Speaker of the House Paul Ryan (R-WI) has been wanting to pull a Tax Reform initiative out of his hat for years. And now the talk around tax reform is front and center as the GOP controls both houses of Congress and the White House. But the current resident of the White House, President Donald Trump, when he talks about tax reform only touts the biggest tax cuts in history. And right now, tax cuts on their own, are the last thing we need.
I would be the last one to say we couldn’t stand a good round of talks and passage of a reasonable tax reform bill. I don’t think many in elected positions around the country would disagree with that. A fair and simple tax code is a good goal to work towards. But a tax reform bill that is simply a huge massive tax cut doesn’t solve any of our problems.
And if we look at Kansas (and we’ve talked about the near bankruptcy of Kansas due to unprincipled and illogical tax cuts before), some of the provisions of the current tax bill, culled from the Kansas ‘experiment’, will put the economy and government at risk.
Representative Jim Sensenbrenner (R -WI) extols the virtues of tax reform in an op-ed piece in the Milwaukee Journal Sentinel. He dredges up the early history of President Ronald Reagan’s tax cuts and ignores the reversals later in his administration when revenue shortages at the federal level starting to hurt…and the resulting economic issues cost his VP, President George ‘watch my lips’ Bush, a second term as president. They didn’t work as advertised then and won’t work now.
Despite the talk around helping the middle class with tax cuts…the largest cuts still will go to businesses and the wealthy. One goal of tax reform should be flattening out the income inequality across the country. And despite that talk around who the tax reform bill will help, the bill itself is still just talking points and no real policy. What are we (regal we, since the Democrats haven’t been included yet) even talking about without the actual details needed to exclaim a new tax policy.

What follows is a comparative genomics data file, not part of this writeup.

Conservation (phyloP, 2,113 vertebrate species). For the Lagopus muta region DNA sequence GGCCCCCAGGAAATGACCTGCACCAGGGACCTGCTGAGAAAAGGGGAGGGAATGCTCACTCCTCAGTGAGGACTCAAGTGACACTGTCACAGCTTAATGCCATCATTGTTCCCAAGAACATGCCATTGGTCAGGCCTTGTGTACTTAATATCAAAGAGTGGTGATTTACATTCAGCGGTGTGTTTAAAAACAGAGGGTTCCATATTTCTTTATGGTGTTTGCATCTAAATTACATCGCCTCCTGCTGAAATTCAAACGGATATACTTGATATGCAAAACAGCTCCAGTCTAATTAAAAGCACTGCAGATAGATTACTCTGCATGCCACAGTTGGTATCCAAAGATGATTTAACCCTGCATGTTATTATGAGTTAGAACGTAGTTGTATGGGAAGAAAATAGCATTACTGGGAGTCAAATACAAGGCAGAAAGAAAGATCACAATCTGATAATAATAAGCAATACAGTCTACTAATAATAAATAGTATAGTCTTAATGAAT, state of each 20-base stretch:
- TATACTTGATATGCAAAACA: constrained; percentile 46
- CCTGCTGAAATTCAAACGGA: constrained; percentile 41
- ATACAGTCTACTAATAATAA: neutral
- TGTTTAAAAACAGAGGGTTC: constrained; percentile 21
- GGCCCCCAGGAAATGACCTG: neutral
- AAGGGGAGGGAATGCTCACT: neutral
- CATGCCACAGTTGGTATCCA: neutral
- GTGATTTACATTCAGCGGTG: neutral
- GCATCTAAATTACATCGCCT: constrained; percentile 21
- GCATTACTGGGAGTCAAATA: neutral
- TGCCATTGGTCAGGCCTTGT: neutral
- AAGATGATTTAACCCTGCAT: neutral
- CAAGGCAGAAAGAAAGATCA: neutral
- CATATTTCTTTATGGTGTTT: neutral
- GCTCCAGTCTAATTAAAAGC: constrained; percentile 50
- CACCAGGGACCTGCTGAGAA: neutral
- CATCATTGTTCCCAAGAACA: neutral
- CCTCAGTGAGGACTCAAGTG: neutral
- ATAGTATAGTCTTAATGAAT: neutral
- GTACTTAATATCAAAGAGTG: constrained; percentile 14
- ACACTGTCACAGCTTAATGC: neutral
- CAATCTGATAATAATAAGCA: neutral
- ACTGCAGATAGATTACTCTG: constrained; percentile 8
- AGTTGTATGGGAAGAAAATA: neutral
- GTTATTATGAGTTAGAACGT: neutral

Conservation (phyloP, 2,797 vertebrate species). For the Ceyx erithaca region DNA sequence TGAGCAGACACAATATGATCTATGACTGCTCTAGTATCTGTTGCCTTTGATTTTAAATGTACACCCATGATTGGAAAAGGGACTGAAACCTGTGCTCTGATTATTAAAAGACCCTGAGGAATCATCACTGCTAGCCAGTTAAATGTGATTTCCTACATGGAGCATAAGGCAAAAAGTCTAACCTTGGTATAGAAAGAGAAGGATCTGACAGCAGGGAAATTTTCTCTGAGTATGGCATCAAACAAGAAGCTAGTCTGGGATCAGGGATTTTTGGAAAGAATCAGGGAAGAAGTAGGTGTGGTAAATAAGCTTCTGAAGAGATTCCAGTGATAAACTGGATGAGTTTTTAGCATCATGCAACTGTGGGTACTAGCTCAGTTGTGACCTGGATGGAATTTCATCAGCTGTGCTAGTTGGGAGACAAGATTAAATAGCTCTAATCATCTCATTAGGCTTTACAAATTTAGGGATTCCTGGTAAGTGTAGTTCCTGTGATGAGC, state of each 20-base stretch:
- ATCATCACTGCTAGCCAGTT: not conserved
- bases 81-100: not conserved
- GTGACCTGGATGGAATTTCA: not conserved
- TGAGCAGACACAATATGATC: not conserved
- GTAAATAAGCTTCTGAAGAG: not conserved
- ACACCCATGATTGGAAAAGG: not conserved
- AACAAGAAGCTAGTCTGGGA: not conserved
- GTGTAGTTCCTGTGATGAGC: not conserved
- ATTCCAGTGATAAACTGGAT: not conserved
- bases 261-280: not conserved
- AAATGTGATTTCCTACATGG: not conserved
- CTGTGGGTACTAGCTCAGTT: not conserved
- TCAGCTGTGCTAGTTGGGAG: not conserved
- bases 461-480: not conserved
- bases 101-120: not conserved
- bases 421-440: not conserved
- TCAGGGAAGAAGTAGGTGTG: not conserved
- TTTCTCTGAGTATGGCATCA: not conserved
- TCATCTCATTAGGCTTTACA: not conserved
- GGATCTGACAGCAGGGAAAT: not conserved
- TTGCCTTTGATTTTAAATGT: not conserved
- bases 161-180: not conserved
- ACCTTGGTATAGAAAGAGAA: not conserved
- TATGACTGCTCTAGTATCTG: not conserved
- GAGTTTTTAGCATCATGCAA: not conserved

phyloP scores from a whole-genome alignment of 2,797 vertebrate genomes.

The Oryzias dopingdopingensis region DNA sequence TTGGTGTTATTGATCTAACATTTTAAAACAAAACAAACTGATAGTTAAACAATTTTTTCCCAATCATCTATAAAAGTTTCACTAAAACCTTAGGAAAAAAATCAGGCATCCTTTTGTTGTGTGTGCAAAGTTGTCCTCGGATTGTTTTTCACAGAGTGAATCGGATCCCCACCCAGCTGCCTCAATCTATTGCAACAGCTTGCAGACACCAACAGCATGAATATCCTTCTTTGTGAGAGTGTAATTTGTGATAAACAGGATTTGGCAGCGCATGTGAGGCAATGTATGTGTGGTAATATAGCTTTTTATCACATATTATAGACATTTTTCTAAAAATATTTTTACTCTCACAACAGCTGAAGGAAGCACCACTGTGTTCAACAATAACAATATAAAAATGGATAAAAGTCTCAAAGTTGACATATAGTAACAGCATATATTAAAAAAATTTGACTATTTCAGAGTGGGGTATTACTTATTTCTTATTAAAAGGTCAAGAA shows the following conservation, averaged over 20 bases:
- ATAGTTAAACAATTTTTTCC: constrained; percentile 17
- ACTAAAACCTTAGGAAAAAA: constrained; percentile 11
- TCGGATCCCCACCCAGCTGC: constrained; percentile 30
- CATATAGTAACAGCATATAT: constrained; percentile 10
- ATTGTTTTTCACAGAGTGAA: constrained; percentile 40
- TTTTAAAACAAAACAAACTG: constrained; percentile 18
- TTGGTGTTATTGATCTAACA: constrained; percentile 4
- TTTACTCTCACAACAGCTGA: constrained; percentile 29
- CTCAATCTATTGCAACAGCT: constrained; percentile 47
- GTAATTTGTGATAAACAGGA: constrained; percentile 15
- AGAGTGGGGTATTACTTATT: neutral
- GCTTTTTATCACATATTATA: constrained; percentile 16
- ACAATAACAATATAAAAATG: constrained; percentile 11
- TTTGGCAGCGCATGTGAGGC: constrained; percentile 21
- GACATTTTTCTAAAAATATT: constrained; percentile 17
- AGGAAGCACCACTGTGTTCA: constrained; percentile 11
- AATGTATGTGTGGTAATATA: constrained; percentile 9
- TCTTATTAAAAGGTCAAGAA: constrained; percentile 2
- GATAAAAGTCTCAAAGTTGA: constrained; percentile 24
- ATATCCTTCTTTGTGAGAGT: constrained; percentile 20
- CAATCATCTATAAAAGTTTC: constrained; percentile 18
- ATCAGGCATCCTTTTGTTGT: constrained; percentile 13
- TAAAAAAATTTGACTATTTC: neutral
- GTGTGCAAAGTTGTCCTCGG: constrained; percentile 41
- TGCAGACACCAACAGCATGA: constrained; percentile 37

And I am not the only one concerned that the Republicans may be limiting the tax reform initiative to tax cuts. The Milwaukee Journal editorial board has the same suspicions:
And we agree: True tax reform, along the lines of the 1986 reform, in which tax rates are adjusted and loopholes are closed, would be a good and significant accomplishment.
Settling for only a tax cut would not.
With so many demands on the federal Treasury including a reboot of the war in Afghanistan and big bills for hurricane damage in the Gulf Coast, that’s a recipe for exploding the deficit.
But given the direction the GOP appears to be heading — toward satisfying a highly compensated Republican donor class — their efforts may end up being a tax cut marketed as “reform.” Don’t buy this line.
That previous link includes some video of the MJS editors talking with Speaker Ryan about tax reform. And if you want to see what Politifact Wisconsin has to say about the current tax reform plan: Is GOP tax reform framework aimed at giving breaks to the middle class, not high-income earners? Spoiler alert: For a statement that contains only an element of truth, our rating is Mostly False.
Nothing wrong with tax reform…if it protects the middle class…protects the needs of the federal budget…and helps even out the disparities in society.